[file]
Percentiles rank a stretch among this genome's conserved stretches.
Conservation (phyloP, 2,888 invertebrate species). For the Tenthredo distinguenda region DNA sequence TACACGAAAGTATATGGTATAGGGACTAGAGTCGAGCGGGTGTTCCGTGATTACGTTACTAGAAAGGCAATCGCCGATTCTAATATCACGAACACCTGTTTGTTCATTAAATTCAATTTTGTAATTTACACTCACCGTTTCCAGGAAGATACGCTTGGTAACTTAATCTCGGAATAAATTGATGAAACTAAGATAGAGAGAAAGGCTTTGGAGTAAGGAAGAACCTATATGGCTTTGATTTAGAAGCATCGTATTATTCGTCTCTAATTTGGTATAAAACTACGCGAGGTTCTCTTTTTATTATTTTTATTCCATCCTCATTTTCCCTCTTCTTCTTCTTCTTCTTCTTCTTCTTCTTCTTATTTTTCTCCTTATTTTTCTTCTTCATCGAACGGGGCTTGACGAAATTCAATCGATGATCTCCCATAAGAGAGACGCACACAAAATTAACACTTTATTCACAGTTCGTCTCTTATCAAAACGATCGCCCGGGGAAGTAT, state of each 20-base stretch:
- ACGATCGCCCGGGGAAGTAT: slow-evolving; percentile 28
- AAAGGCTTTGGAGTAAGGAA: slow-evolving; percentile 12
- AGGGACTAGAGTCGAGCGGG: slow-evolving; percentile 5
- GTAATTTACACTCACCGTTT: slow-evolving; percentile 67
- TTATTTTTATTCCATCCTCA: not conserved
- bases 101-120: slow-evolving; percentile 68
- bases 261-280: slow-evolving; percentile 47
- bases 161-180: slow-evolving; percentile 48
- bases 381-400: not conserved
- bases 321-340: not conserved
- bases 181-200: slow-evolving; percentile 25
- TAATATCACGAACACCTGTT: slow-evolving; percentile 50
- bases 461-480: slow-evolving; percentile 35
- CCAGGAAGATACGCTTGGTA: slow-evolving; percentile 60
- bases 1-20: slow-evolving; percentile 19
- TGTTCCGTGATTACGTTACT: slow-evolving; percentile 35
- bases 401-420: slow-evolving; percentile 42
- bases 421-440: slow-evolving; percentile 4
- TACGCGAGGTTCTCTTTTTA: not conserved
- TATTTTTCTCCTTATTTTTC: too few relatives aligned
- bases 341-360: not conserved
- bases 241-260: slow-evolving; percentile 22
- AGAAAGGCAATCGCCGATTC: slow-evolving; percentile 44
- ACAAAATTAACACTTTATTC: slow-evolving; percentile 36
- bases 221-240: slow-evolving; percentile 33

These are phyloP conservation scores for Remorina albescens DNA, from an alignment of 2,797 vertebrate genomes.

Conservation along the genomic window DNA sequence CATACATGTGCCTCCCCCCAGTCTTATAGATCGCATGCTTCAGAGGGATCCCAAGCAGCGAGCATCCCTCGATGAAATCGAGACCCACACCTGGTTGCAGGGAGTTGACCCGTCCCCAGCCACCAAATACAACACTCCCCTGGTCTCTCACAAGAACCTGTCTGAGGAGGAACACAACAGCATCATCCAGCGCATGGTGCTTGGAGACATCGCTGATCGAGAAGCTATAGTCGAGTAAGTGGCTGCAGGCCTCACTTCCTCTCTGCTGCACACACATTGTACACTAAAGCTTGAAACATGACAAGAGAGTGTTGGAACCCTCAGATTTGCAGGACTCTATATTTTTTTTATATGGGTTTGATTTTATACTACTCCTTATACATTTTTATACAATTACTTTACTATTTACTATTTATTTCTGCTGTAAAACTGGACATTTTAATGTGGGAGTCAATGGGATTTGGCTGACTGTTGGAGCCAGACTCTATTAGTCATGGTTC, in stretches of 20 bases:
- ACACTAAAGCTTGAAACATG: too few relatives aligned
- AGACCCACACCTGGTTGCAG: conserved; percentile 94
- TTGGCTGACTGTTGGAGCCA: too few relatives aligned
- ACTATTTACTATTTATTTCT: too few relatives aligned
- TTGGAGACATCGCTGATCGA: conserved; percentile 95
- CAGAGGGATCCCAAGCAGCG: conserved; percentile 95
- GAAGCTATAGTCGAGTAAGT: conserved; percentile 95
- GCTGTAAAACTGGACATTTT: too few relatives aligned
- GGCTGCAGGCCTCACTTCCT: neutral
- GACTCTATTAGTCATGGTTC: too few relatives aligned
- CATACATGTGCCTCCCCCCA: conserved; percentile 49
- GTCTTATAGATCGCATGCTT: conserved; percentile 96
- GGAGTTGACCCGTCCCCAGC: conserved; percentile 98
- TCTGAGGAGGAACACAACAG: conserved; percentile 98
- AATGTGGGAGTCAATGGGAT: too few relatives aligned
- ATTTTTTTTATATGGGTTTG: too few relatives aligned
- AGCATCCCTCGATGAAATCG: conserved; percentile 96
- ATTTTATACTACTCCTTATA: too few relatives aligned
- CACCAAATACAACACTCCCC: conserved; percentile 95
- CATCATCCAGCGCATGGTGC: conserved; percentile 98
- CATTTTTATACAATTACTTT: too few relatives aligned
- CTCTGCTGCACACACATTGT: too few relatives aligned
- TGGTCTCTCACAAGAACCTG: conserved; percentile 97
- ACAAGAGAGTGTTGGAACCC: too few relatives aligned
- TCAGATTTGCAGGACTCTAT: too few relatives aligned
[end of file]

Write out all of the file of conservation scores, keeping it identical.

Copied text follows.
Percentiles rank a stretch among this genome's conserved stretches.
Conservation (phyloP, 2,888 invertebrate species). For the Tenthredo distinguenda region DNA sequence TACACGAAAGTATATGGTATAGGGACTAGAGTCGAGCGGGTGTTCCGTGATTACGTTACTAGAAAGGCAATCGCCGATTCTAATATCACGAACACCTGTTTGTTCATTAAATTCAATTTTGTAATTTACACTCACCGTTTCCAGGAAGATACGCTTGGTAACTTAATCTCGGAATAAATTGATGAAACTAAGATAGAGAGAAAGGCTTTGGAGTAAGGAAGAACCTATATGGCTTTGATTTAGAAGCATCGTATTATTCGTCTCTAATTTGGTATAAAACTACGCGAGGTTCTCTTTTTATTATTTTTATTCCATCCTCATTTTCCCTCTTCTTCTTCTTCTTCTTCTTCTTCTTCTTCTTATTTTTCTCCTTATTTTTCTTCTTCATCGAACGGGGCTTGACGAAATTCAATCGATGATCTCCCATAAGAGAGACGCACACAAAATTAACACTTTATTCACAGTTCGTCTCTTATCAAAACGATCGCCCGGGGAAGTAT, state of each 20-base stretch:
- ACGATCGCCCGGGGAAGTAT: slow-evolving; percentile 28
- AAAGGCTTTGGAGTAAGGAA: slow-evolving; percentile 12
- AGGGACTAGAGTCGAGCGGG: slow-evolving; percentile 5
- GTAATTTACACTCACCGTTT: slow-evolving; percentile 67
- TTATTTTTATTCCATCCTCA: not conserved
- bases 101-120: slow-evolving; percentile 68
- bases 261-280: slow-evolving; percentile 47
- bases 161-180: slow-evolving; percentile 48
- bases 381-400: not conserved
- bases 321-340: not conserved
- bases 181-200: slow-evolving; percentile 25
- TAATATCACGAACACCTGTT: slow-evolving; percentile 50
- bases 461-480: slow-evolving; percentile 35
- CCAGGAAGATACGCTTGGTA: slow-evolving; percentile 60
- bases 1-20: slow-evolving; percentile 19
- TGTTCCGTGATTACGTTACT: slow-evolving; percentile 35
- bases 401-420: slow-evolving; percentile 42
- bases 421-440: slow-evolving; percentile 4
- TACGCGAGGTTCTCTTTTTA: not conserved
- TATTTTTCTCCTTATTTTTC: too few relatives aligned
- bases 341-360: not conserved
- bases 241-260: slow-evolving; percentile 22
- AGAAAGGCAATCGCCGATTC: slow-evolving; percentile 44
- ACAAAATTAACACTTTATTC: slow-evolving; percentile 36
- bases 221-240: slow-evolving; percentile 33

These are phyloP conservation scores for Remorina albescens DNA, from an alignment of 2,797 vertebrate genomes.

Conservation along the genomic window DNA sequence CATACATGTGCCTCCCCCCAGTCTTATAGATCGCATGCTTCAGAGGGATCCCAAGCAGCGAGCATCCCTCGATGAAATCGAGACCCACACCTGGTTGCAGGGAGTTGACCCGTCCCCAGCCACCAAATACAACACTCCCCTGGTCTCTCACAAGAACCTGTCTGAGGAGGAACACAACAGCATCATCCAGCGCATGGTGCTTGGAGACATCGCTGATCGAGAAGCTATAGTCGAGTAAGTGGCTGCAGGCCTCACTTCCTCTCTGCTGCACACACATTGTACACTAAAGCTTGAAACATGACAAGAGAGTGTTGGAACCCTCAGATTTGCAGGACTCTATATTTTTTTTATATGGGTTTGATTTTATACTACTCCTTATACATTTTTATACAATTACTTTACTATTTACTATTTATTTCTGCTGTAAAACTGGACATTTTAATGTGGGAGTCAATGGGATTTGGCTGACTGTTGGAGCCAGACTCTATTAGTCATGGTTC, in stretches of 20 bases:
- ACACTAAAGCTTGAAACATG: too few relatives aligned
- AGACCCACACCTGGTTGCAG: conserved; percentile 94
- TTGGCTGACTGTTGGAGCCA: too few relatives aligned
- ACTATTTACTATTTATTTCT: too few relatives aligned
- TTGGAGACATCGCTGATCGA: conserved; percentile 95
- CAGAGGGATCCCAAGCAGCG: conserved; percentile 95
- GAAGCTATAGTCGAGTAAGT: conserved; percentile 95
- GCTGTAAAACTGGACATTTT: too few relatives aligned
- GGCTGCAGGCCTCACTTCCT: neutral
- GACTCTATTAGTCATGGTTC: too few relatives aligned
- CATACATGTGCCTCCCCCCA: conserved; percentile 49
- GTCTTATAGATCGCATGCTT: conserved; percentile 96
- GGAGTTGACCCGTCCCCAGC: conserved; percentile 98
- TCTGAGGAGGAACACAACAG: conserved; percentile 98
- AATGTGGGAGTCAATGGGAT: too few relatives aligned
- ATTTTTTTTATATGGGTTTG: too few relatives aligned
- AGCATCCCTCGATGAAATCG: conserved; percentile 96
- ATTTTATACTACTCCTTATA: too few relatives aligned
- CACCAAATACAACACTCCCC: conserved; percentile 95
- CATCATCCAGCGCATGGTGC: conserved; percentile 98
- CATTTTTATACAATTACTTT: too few relatives aligned
- CTCTGCTGCACACACATTGT: too few relatives aligned
- TGGTCTCTCACAAGAACCTG: conserved; percentile 97
- ACAAGAGAGTGTTGGAACCC: too few relatives aligned
- TCAGATTTGCAGGACTCTAT: too few relatives aligned